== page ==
Business owners who prepare their venture for sale and keep it ready for transfer improve their return on investment. They are ready in the event of a great surprise offer or if some calamity occurs that could force a sale.
If entrepreneurs design and build their Smart Exit into their strategic plan as an ongoing learning project, the chances of success increase.
Entrepreneurs beginning new ventures are very focused upon the start-up. Ongoing business owners focus upon year-after-year revenue growth. In both cases, their minds are frequently closed to the possible conclusion of their venture.
We all create learning projects. We do it routinely. We get a new cell phone, start a new hobby, read a book or take a class in college. I propose that if business owners approached their Smart Exit and operations as a learning project, they’d find it easier to succeed in the beginning and the maturing of the business as well as at its conclusion.
Everyone knows that the closure rate of businesses is above 80% in the first few years of operations. There is a huge cost to individuals and their families who risk everything on ventures only to suffer bankruptcy and even home foreclosure. The loss from failed businesses extends to investors, employees, customers and vendors.
Creating and building a business is a complex enterprise. While much has been learned about improving business success in the last 25 years, globalization, technology and cultural change is constantly increasing business complexity. Many entrepreneurs don’t study business before launching a venture. They may hear of venture capitalists, but don’t generally learn that professional investors don’t enter ventures without a clear path out with a return on their investment to take into their next venture.
Typical entrepreneurs focus so heavily upon start-up and growth, business closure and project completion is a foreign viewpoint and one worked against, not pursued. Most small businesses are crafted and grown by two or more principals. A buy-sell agreement is typically low on the priority list: “We love each other, and we love the business, why would we need to think about buying or selling?”
Another Smart Exit element is periodically evaluating the value of the business. Business valuation is often another overlooked tool which can facilitate moving on from a venture successfully. Cash flow to debt ratios are still another tool to measure the current health of a business for you now and later for you monitoring your protege as you step away from operations. Cash flow-to-debt is a method banks frequently use to evaluate the sustainability of ventures seeking loans.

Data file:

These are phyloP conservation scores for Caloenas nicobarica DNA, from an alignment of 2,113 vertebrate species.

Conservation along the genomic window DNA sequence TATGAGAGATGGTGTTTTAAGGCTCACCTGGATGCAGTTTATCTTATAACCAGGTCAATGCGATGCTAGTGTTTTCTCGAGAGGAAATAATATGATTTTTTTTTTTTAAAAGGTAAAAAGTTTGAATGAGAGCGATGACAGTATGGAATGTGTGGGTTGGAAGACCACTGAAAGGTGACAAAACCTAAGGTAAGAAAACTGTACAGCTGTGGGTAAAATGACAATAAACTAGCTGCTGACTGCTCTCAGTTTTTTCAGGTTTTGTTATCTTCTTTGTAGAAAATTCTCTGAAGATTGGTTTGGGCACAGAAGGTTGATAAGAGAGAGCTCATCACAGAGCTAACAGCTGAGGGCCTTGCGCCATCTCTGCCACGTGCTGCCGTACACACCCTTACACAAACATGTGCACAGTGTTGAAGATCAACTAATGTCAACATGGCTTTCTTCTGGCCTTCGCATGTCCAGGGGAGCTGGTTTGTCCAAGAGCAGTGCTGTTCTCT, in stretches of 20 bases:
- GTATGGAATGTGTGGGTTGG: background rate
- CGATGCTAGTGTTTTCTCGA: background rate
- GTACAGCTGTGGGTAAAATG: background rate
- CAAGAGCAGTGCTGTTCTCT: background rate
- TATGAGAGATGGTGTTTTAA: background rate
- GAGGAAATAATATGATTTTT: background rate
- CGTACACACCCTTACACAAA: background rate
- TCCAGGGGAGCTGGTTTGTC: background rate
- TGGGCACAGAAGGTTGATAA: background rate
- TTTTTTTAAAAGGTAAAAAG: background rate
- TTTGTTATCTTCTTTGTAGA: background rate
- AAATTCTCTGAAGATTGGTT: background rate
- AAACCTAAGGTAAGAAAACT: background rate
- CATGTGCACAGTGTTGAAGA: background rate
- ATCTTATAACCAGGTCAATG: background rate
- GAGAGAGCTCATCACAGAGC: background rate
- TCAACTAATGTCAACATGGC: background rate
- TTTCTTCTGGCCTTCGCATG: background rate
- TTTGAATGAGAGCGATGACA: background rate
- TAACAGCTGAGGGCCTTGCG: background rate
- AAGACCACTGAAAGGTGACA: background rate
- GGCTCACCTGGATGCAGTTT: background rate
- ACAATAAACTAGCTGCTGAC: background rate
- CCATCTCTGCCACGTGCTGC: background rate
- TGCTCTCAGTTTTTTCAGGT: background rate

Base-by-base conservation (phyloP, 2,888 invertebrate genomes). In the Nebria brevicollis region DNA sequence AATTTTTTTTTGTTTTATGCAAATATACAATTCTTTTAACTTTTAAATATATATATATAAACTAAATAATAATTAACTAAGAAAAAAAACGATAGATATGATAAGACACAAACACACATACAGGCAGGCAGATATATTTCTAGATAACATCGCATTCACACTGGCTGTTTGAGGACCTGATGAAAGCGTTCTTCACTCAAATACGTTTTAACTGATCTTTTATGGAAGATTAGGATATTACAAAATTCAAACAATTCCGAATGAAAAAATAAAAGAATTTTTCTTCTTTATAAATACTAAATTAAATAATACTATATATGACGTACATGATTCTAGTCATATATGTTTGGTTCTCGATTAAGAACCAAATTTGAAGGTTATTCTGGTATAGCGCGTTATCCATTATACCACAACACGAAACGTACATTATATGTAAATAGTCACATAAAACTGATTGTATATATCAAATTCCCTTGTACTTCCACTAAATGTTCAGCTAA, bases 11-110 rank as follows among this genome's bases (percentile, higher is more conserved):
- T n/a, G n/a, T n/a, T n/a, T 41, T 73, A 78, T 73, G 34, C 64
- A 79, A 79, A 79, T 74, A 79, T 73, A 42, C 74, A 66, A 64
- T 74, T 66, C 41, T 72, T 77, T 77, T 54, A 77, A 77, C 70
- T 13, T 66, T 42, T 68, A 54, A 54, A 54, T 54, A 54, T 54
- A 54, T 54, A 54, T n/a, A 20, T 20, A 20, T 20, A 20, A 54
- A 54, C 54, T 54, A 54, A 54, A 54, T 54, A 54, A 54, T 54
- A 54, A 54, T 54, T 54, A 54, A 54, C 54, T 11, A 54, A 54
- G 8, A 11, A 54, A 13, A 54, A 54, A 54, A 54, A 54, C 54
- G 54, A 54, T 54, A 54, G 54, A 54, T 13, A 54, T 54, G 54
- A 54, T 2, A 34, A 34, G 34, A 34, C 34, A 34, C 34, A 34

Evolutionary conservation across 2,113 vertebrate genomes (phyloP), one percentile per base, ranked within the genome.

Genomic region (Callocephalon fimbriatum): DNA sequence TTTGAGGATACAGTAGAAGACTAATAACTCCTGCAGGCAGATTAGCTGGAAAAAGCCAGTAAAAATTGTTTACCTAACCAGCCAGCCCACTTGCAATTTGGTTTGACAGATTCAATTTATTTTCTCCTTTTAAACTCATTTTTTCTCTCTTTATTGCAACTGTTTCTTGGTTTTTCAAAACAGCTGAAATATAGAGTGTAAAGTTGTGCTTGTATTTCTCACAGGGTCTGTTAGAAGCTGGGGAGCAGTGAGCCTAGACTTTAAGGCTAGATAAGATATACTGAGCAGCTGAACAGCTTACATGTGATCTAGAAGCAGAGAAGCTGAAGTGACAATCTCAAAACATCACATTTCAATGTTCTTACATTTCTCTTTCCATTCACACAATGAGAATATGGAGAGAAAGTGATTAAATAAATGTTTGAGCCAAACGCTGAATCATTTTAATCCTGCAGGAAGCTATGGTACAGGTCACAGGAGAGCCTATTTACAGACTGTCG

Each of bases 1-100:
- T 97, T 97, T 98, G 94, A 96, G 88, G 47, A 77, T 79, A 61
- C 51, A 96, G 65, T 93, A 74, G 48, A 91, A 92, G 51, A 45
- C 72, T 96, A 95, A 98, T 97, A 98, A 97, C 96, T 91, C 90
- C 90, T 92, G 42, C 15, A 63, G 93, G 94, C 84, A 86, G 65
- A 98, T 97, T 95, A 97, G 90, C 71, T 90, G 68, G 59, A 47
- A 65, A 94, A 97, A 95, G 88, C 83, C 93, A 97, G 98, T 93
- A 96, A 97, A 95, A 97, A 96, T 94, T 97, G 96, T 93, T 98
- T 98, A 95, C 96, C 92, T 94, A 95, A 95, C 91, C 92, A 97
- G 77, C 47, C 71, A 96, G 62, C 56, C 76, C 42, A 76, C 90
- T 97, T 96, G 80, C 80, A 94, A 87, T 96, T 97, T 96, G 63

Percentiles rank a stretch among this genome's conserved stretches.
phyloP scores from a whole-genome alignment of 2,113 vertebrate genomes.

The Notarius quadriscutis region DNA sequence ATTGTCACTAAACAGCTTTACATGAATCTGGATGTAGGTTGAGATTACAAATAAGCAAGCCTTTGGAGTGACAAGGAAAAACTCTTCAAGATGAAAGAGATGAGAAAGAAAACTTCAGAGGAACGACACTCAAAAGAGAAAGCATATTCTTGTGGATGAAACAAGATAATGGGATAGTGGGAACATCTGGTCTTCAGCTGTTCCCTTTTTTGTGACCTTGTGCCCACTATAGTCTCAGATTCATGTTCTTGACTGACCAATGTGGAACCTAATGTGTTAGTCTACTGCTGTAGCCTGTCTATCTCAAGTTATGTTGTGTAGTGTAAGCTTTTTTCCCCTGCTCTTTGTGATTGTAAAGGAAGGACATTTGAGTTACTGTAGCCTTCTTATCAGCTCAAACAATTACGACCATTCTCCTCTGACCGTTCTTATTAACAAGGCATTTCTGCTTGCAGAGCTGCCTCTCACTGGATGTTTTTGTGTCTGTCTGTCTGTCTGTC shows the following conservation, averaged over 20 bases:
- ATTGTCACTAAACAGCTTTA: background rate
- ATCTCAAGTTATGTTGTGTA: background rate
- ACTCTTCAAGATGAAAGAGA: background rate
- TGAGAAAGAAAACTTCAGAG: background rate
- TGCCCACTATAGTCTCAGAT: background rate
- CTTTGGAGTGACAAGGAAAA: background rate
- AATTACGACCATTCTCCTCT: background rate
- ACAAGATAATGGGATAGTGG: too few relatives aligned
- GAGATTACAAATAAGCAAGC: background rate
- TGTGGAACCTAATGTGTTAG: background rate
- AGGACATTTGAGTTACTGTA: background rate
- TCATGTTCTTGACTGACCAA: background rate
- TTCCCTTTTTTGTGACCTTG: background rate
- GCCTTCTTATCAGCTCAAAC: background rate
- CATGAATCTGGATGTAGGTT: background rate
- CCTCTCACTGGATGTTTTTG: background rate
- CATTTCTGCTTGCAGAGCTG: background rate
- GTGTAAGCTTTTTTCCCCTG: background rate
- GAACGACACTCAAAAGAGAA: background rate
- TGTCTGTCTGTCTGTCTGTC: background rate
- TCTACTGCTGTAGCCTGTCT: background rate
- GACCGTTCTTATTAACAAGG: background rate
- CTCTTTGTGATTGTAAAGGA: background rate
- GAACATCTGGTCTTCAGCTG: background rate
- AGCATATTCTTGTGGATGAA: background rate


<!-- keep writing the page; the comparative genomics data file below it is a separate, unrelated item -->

It’s only through sophisticated business education or multiple venture experiences that entrepreneurs grasp the value of beginning with the end in mind, and increasing the odds of having a satisfying experience in business rather than personal crisis.
In my experience, when a person starts a learning project, they consciously commit to being open to new perspectives. When entrepreneurs are genuinely curious, they can be more resilient to surprises and slip ups. Being curious about your customers, vendors and employees can lead to a healthy business culture. Curiosity about business dynamics and learning from others helps us to craft new ways to solve customers’ needs and our own.
Making a Smart Exit requires several significant shifts in understanding and focus to successfully build a team to operate the venture, identify a new leader to replace the founder and transfer ownership gracefully so the entrepreneur can move on to a new project. Entrepreneurs need enough courage, conviction and confidence to have the determination to start a business. At the same time open-mindedness and curiosity are required to adapt, learn and be willing to help others succeed. The business’ mission is to help its customers be successful. Specific effort to inspire employees to align their personal goals with your business goals stimulates teamwork and collaboration far exceeding any kind of external motivation.
Ongoing staff training reduces turnover, and allows individuals the opportunity to excel and demonstrate leadership potential and ability. As you work with staff to increase their capabilities you may identify a new leader to further mentor and train. Someone with special interest can become a manager, first in operations relieving you from more and more daily responsibilities. Stock option vesting and small initial stock sales can be experimented with to discover if that manager has the interest and abilities to become a minor partner. With this foundation, you can see if that manager can then learn to become “an owner.”
If you demonstrate coaching and mentoring staff with a collaborative perspective, you can help a new leader-in-training to connect with staff and explore new directions for the company they will gradually be buying from you.
In conclusion, business owners at any age or stage of their venture, are well served to approach their Smart Exit as a learning project. Like a car or house, keeping your business well maintained makes it more enjoyable to operate now, increases its value and makes it easier to transfer when that time comes.